In no time at all, you were part of the family. Kobe didn’t mind sharing the house, the armchair became your property, and our routines shifted to accommodate a second dog. You lost sight in one eye but hardly seemed to notice, always remaining calm and good-natured. When my life went through some tumultuous changes, you seemed to know – you’d occupy the empty side of the bed and burrow into me when I needed company.
Then you went blind in your other eye and for a while I didn’t know if things would be okay again. You retreated into your shell and it was so sad to see you seem vulnerable and uncertain. But then you adapted and learned to ping-pong gently around your surroundings to find your food, water, and family. It helped that we got rid of the coffee table.
The last few years have been steady and sweet. Each day was an unremarkable ritual of walks, meals, treats, and snuggles that was lovely in its pleasant predictability. You hated to be hugged, but loved to be petted, so much so that you’d throw your whole body into the attending arm over and over like you could never get enough.
Sometimes you’d also rub your face on the floor. That was weird but really cute.
You turned 12 last September and seemed to be slowing down a bit. I affectionately joked about you and Kobe being my little old men, but was concerned to notice you seemed to be going deaf. How would I know when it was time to let go? How could I define your quality of life and decide when it stopped being good enough?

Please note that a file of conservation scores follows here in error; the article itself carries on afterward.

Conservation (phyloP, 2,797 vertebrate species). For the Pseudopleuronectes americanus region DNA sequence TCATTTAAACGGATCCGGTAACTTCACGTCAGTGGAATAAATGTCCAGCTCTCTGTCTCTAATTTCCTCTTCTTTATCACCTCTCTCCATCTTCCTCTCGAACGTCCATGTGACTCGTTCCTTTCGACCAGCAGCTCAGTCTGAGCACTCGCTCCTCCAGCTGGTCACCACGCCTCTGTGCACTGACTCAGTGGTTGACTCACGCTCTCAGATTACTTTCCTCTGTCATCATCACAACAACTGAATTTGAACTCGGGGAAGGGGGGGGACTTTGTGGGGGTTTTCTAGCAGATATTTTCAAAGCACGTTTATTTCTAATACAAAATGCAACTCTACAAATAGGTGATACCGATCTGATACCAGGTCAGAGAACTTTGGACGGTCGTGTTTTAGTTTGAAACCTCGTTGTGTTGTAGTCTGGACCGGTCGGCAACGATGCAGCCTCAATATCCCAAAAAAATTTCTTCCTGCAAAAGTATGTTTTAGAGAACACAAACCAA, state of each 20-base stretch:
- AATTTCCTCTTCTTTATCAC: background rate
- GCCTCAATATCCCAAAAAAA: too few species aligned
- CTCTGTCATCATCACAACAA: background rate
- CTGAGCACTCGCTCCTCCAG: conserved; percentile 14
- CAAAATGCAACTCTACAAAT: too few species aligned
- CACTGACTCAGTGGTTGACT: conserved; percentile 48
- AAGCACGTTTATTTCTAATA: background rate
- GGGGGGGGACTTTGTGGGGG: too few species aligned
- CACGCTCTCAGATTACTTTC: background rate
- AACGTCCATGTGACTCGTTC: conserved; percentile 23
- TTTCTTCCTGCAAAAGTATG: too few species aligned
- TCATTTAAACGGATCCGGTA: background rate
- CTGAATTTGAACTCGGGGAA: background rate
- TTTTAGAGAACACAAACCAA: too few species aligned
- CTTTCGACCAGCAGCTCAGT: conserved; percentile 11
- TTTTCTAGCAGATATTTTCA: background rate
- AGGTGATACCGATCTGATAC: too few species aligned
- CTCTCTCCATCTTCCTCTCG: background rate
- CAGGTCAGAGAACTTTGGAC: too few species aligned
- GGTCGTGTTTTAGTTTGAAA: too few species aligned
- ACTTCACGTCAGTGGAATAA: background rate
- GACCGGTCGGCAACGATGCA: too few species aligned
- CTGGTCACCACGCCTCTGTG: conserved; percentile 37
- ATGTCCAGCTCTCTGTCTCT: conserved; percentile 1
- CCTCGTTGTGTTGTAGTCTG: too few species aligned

Then last night and this morning happened, and I thought for sure you were slipping away. Things progressed so quickly – you seemed fine and normal one minute and so sick just moments later – that even now it seems surreal. My parents came to join Andrew and me on your trip to the vet this afternoon. I spent the drive over wondering if we’d be going home without you, partly terrified that we wouldn’t and partly terrified that we would. Saying goodbye seemed unimaginable, but the idea of having you continue to suffer and decline more was just as bad.
There was never a clear answer. We don’t know why you were sick, and I will spend the rest of my life wondering. The vet said we could run tests and give palliative drugs but all I kept thinking was, “To what end?” Even if we could save you from whatever illness was crushing you, you’d still be blind and mostly deaf and clearly in the twilight of your life. That didn’t seem like a good enough existence for you.